FROM the area surrounding Shau Kei Wan’s (筲箕灣) Tin Hau Temple (天后廟) to the Harbour Tunnel Portal (海底隧道出入口) area, citizens should voice their ideas about how to rejuvenate eight vacant sites, a non-government organisation has proposed.
On the platform of Very Hong Kong (非常香港), citizens can realise their ideal plan for any of the selected locations containing vacant public space.
Quarry Bay’s (?魚涌) Hoi Yu Street Waterfront (海裕街海濱花園), Sheung Wan’s (上環) Shing Wong Street (城皇街), the junction of Bonham Strand (文咸街) and Morrison Street (摩利臣街), and two former schools are also on the list.
There will be a workshop on 23 and 24 March where both professionals and members of the public can give their opinions on how the spaces should be used. Some of the most feasible opinions will be put in a report and be submitted to the Harbourfront Commission (海濱事務委員會) this summer.
The group hopes one to two sites can be tested under the government’s support through the new framework at the end of the year. The applicants will then work together to realize their idea with advice from professionals.
The group is also optimistic that this community-led, bottom-up framework will become a permanent scheme in revitalizing public spaces.
Christopher Law Kin-chung (羅健中), the group’s chief curator and co-founder, said they came up with the scheme as there were many innovative thoughts among citizens.
He recalled the Wan Chai (灣仔) Lun Fat Street (聯發街) project years ago, where citizens in the neighbourhood contributed many constructive opinions that were completely different to the viewpoint of professionals.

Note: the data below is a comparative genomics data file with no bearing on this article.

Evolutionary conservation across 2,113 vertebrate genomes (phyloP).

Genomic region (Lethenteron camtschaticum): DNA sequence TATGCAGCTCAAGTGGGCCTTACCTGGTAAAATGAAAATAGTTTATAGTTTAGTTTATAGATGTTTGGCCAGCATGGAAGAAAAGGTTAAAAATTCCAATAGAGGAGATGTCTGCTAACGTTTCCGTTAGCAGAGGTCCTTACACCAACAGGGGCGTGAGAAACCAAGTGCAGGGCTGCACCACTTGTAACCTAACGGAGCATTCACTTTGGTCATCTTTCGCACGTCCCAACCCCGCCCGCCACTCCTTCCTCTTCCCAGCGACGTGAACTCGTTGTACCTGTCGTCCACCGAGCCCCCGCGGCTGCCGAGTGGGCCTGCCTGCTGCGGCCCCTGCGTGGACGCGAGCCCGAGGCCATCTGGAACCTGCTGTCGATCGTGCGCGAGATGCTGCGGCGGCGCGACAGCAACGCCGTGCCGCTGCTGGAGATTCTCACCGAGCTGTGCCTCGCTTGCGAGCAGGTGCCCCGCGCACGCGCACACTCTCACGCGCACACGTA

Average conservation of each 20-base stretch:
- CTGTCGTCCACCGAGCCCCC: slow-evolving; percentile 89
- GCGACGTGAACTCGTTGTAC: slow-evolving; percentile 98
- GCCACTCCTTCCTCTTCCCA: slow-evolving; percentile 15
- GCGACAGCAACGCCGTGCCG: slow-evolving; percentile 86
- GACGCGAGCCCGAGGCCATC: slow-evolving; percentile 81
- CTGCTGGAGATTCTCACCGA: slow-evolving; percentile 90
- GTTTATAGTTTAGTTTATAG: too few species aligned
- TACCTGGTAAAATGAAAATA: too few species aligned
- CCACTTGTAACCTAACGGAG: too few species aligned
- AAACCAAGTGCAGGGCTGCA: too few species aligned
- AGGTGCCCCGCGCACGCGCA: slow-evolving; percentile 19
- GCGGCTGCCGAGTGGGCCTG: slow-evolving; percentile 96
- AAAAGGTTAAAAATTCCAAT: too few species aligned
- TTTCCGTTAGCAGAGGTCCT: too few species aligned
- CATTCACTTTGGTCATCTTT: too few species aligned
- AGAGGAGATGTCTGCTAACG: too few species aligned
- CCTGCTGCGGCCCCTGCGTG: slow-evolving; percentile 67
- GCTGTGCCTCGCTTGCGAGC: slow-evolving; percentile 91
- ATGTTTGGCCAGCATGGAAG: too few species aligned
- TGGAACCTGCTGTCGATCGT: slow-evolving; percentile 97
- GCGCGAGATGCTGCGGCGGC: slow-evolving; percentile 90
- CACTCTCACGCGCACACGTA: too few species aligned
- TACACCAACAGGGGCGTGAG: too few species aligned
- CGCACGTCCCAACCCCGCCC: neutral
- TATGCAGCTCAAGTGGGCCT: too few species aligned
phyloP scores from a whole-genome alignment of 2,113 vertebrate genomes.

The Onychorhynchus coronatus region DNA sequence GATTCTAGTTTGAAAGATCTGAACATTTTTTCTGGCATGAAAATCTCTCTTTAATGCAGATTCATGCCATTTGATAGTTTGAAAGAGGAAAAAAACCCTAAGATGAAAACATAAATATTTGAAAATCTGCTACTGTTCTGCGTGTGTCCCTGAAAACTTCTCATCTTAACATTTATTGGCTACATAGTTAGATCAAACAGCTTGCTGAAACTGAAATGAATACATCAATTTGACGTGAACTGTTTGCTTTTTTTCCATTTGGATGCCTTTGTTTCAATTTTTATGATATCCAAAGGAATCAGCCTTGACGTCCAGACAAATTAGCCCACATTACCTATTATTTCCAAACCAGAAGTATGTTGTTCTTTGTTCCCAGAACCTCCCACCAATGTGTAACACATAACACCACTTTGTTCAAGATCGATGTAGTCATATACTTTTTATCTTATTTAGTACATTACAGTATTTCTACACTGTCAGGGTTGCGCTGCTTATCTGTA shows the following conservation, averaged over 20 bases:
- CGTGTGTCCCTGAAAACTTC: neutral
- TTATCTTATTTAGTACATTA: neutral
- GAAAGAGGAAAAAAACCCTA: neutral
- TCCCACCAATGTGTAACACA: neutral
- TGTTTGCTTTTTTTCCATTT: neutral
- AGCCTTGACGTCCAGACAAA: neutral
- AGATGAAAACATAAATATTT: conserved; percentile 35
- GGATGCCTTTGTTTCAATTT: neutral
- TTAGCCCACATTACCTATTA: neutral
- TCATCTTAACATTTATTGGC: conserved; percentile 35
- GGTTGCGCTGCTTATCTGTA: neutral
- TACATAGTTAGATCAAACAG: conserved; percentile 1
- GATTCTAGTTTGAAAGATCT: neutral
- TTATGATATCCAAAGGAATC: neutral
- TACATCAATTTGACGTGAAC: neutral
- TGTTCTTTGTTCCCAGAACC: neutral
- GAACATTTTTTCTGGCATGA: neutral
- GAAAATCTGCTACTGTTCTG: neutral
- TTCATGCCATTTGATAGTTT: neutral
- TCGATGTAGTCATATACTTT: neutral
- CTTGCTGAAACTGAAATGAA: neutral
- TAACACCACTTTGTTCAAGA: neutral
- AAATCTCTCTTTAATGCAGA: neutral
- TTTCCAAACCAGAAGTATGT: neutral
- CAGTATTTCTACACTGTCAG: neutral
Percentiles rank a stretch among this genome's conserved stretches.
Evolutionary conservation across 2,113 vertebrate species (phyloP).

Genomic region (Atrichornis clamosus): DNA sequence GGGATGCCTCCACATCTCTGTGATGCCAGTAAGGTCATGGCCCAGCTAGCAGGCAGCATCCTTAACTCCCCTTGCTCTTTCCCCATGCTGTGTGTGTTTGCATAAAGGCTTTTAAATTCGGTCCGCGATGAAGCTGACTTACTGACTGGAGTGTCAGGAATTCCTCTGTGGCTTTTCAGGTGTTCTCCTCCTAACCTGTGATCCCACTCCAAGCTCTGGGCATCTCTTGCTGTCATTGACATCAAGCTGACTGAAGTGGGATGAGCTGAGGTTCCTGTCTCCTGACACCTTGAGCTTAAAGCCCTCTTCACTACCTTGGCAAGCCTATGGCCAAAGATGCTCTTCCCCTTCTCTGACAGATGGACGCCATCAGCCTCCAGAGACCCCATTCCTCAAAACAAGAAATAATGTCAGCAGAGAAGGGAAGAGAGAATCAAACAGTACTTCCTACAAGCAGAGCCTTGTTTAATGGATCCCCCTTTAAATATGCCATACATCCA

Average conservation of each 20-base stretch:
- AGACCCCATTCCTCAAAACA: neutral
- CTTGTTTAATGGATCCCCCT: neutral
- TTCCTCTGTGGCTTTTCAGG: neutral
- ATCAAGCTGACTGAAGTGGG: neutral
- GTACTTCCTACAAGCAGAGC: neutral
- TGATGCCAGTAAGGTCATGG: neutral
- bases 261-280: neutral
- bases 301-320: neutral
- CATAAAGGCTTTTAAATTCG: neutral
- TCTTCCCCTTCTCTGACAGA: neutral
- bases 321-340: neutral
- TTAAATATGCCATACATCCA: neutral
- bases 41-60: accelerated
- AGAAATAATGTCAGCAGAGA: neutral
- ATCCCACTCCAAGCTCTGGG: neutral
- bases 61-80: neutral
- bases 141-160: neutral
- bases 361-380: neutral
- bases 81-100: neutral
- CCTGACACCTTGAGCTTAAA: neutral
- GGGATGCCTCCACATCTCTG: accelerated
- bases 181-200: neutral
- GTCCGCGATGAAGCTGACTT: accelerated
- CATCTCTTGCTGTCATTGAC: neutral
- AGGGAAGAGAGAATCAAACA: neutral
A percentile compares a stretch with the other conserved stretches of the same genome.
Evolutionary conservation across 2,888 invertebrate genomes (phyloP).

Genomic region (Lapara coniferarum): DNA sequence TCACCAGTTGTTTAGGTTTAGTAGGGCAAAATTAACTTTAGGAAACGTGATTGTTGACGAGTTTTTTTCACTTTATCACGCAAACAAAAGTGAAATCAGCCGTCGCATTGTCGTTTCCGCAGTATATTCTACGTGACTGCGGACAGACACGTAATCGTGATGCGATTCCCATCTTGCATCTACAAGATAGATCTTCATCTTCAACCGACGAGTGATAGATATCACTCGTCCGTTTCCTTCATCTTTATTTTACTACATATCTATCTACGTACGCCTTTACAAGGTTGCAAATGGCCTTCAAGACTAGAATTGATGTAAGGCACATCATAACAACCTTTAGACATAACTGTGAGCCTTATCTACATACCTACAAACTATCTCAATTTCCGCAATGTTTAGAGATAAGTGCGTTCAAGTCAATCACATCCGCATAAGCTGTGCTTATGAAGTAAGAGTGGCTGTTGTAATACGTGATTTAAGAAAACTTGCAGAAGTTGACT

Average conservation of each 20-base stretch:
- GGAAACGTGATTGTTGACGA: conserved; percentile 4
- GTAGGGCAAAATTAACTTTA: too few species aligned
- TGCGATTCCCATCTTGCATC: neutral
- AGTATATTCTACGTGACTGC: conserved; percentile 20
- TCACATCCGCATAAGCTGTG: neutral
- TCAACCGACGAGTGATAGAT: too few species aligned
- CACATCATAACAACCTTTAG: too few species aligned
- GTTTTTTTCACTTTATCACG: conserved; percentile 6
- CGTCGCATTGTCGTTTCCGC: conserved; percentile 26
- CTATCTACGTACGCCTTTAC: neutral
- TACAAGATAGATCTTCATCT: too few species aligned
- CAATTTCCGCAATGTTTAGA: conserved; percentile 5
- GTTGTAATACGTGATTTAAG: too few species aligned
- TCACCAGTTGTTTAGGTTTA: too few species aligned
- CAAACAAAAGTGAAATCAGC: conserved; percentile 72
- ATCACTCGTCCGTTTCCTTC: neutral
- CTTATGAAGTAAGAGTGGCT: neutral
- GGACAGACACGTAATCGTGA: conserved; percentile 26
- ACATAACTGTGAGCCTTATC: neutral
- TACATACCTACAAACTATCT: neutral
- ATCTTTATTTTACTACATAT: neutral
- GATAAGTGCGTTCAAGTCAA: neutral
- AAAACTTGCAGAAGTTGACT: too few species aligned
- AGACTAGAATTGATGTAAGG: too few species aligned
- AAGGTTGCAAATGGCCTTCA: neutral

Instead of having many trees and plants in the park, people living nearby wanted the space to be a ‘shared living room’ for the community, as most of them lived in a crowded environment. They also said that most of the park’s visitors were elderly people and toddlers. As a result, they wanted to have more playgrounds and tables for chess.
“People in the neighbourhood truly know what they need,” Law said. “Adopting a community-led, bottom-up approach to revitalise the idle spaces would be most helpful for the community.”
Law said the Lands Department (地政總署) announced it had more than 800 idle sites available for short-term use by nongovernmental organisations in November last year. “Other government departments and related organisations also hold a lot of idle properties, units and land. But it is extremely difficult for the community to apply to use them,” he said.
Very Hong Kong describes itself as “the city’s first independent and community-led programme” that supports creative culture and ‘redefines forgotten spaces’ through the use of public and donated spaces for events.
(This article is published on Student Standard on 23 March 2018)